Reclaiming the prairie
According to Susan Mayo of the newly formed Flint Hills Counterpoint, the tall grass prairie is “the most decimated ecosystem in North America”
That’s why the rural Peabody resident teamed up with documentary filmmaker Cyan Meeks to form Flint Hills Counterpoint.
“The Flint Hills can latch onto that idea and what it means in their head,” Mayo said. “It is one of the few places that has tall grass prairie. There is about 2 percent left of the tall grass prairie left in the world. It is a unique ecosystem. … The Flint Hills are beautiful.”
Flint Hills Counterpoint focuses on 14 acres in rural Kansas, just north or Peabody, owned by Mayo. The project will focus on land restoration, while pulling in community leaders to experience the transition. A series of events are planned.
“About half of it wooded, and half is in brome (hay) right now,” Mayo said. “.. Our goal is to make it more conducive for wildlife.”
The project will focus on a riparian buffer zone, making sure there are the right kind of trees.
“We planted close to 300 new trees in the spring,” Mayo said. “There is another area that will be a windbreak areas. We are in conversation with the wildlife department to put in native [plants].”
According to the Kansas Historical Society, The Flint Hills are perhaps the most well-known geologic areas in Kansas. Stretching from Marshall County in the north, to Cowley County in the south, this region is made of a series of gently sloping hills. The Flint Hills area has the most dense intact tallgrass prairie in North America. Created during the Permian Period, the flint or limestone, was difficult to plow and not as nutritious for plants. Buffalo and elk once were plentiful in the area, which proved excellent for ranching.
“We want a place that people can visit and stroll through, and a place that is conducive for wildlife,” Mayo said. “... Rural counties are sometimes underserved in that area, in the arts.”
A barn is being converted into a performance space with a stage, sound and video system.
Specialists from the Natural Resources Conservation Service and Kansas Forest Service will guide the reclamation process of the project and are providing 90 percent of the funding of the reclamation process.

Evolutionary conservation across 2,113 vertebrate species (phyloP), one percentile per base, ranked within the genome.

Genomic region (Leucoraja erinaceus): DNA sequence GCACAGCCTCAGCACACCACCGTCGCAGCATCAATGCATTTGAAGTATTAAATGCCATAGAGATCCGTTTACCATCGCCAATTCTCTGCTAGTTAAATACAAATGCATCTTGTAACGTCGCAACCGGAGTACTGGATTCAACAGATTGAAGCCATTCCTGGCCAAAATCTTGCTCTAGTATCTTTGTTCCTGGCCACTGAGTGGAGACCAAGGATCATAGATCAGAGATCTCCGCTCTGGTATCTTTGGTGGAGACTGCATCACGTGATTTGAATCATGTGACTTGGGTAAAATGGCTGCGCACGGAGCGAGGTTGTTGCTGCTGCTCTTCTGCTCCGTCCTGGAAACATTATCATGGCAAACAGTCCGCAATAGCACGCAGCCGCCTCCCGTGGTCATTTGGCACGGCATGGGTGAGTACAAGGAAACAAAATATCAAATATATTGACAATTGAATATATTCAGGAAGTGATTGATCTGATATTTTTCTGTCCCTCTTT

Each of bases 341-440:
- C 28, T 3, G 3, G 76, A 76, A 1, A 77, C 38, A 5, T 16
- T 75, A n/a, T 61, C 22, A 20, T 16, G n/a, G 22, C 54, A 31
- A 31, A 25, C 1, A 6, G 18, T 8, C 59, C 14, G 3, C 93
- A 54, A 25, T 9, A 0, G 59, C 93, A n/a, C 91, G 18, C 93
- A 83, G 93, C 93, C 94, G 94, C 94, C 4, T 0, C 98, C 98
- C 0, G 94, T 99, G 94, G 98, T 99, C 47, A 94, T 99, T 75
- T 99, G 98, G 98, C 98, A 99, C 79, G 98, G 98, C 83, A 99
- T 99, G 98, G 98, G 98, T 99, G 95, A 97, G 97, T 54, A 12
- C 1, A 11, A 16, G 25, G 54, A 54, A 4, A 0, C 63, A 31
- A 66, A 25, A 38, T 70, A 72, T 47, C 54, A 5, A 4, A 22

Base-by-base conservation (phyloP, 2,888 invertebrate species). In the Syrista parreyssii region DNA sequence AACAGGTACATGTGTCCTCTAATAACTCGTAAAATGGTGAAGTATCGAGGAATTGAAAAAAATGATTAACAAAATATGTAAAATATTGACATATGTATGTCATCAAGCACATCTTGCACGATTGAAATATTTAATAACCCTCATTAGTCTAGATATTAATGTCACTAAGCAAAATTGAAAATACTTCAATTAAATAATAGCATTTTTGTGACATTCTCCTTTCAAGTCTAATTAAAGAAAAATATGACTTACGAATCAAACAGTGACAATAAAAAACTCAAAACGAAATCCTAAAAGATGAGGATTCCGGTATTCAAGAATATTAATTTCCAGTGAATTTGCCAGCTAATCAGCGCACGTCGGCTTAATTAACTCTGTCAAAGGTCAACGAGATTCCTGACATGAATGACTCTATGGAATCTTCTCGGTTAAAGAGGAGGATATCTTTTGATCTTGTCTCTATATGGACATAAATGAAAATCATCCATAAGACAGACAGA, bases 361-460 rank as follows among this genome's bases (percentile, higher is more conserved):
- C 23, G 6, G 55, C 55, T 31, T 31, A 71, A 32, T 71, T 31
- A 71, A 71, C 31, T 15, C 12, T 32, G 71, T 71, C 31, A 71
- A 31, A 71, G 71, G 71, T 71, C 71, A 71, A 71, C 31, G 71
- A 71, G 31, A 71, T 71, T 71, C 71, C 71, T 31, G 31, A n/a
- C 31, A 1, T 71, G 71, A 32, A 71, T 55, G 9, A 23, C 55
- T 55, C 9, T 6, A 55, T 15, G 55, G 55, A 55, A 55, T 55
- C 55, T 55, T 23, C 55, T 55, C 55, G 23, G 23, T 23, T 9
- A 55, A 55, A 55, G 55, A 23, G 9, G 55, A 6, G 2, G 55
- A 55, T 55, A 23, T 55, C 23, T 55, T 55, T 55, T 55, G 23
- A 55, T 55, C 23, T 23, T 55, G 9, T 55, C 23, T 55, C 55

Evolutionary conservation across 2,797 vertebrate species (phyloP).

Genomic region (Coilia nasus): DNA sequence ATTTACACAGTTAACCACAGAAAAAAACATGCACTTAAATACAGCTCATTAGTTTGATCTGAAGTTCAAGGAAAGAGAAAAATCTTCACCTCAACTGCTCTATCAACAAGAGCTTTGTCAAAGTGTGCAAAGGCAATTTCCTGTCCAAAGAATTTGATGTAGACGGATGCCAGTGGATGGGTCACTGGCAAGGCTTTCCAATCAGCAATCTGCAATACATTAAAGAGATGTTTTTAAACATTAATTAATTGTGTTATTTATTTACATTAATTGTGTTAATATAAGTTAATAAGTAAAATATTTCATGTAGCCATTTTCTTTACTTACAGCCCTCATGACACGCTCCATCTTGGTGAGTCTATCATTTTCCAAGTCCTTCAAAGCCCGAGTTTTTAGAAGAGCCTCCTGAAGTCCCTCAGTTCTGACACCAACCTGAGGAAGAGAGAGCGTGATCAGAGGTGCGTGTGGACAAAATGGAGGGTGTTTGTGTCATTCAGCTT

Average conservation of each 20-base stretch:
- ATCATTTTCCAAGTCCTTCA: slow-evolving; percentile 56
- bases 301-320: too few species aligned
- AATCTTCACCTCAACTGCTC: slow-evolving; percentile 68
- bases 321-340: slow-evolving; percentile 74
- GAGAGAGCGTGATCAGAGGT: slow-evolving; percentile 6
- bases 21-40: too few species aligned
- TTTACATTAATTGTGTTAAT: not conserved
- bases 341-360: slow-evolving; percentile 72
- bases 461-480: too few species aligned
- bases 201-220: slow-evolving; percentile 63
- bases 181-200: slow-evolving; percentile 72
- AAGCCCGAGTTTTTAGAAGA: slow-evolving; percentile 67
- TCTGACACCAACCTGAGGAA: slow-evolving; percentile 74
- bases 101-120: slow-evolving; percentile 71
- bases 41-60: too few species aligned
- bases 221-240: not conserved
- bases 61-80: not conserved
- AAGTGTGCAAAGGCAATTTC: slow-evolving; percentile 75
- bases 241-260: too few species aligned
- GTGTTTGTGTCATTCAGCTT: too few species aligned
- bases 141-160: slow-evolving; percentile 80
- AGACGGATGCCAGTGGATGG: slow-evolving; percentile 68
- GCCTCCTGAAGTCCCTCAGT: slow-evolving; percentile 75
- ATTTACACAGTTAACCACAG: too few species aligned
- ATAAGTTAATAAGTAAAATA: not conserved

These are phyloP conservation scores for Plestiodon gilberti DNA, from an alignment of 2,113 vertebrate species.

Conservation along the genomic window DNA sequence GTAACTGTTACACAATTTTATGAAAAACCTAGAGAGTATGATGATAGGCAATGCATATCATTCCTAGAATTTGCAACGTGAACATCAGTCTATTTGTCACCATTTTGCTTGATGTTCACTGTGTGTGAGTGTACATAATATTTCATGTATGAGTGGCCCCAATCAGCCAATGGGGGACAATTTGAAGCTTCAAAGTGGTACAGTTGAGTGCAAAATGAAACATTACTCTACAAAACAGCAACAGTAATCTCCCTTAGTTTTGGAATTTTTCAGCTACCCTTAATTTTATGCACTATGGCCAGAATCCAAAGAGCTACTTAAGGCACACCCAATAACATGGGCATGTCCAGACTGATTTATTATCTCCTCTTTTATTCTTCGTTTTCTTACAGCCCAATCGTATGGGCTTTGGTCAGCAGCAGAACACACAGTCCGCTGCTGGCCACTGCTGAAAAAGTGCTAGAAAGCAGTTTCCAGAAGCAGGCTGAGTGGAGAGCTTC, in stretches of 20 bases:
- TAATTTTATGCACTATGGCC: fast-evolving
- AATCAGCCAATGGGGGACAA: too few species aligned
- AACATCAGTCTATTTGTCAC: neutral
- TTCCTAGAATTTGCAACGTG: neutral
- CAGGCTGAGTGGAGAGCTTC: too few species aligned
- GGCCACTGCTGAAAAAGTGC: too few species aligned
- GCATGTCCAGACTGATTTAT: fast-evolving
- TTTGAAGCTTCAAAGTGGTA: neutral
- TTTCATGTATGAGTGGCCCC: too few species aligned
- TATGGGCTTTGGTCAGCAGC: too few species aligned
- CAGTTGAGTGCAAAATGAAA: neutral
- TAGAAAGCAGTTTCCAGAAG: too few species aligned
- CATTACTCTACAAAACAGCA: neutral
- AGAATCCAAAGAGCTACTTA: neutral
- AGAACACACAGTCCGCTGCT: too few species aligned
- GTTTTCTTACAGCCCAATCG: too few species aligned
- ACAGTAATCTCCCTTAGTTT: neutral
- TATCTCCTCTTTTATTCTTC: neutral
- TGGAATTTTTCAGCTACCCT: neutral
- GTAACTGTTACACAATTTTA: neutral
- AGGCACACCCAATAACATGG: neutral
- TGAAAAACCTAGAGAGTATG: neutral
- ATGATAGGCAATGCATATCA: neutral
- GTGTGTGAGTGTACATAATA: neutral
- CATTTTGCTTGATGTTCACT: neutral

The project just received a $50,000 Our Town grant from National Endowment for the Arts, one of 51 projects selected nationwide for funding.
The grant will support Flint Hills Counterpoint in an arts programming project formed in partnership with the rural Marion County communities of Peabody, Marion and Hillsboro to encourage the engagement, investigation and celebration of the tallgrass prairie.
The project will include two years of prairie bus, walking, and bike tours of natural springs, farms, wildflowers, and edibles interspersed with surprise art experiences including installations, collaborative music, dance and other performances by the community with guest artists.
COVID-19 forced the cancellation of several events this spring, but organizers will be creating new events.
“We will meet with the board in August to see if we can shift to fall, or if it will shift to next year,” Mayo said. “... We don’t have any dates right now, because of COVID.”
The celebrations culminate in 2022 with a site-specific multi-media exhibition by the project’s key artists Mayo and Cyan Meeks. Meeting as Tallgrass Artist Residency artists in 2018, each was moved by the other’s work and inspired to collaborate. They will be the cornerstones of a 2020 celebratory walking tour and on-site audiovisual performance comprised of a string quartet, video projection and sound recordings from the field that will be adapted into an experimental documentary film.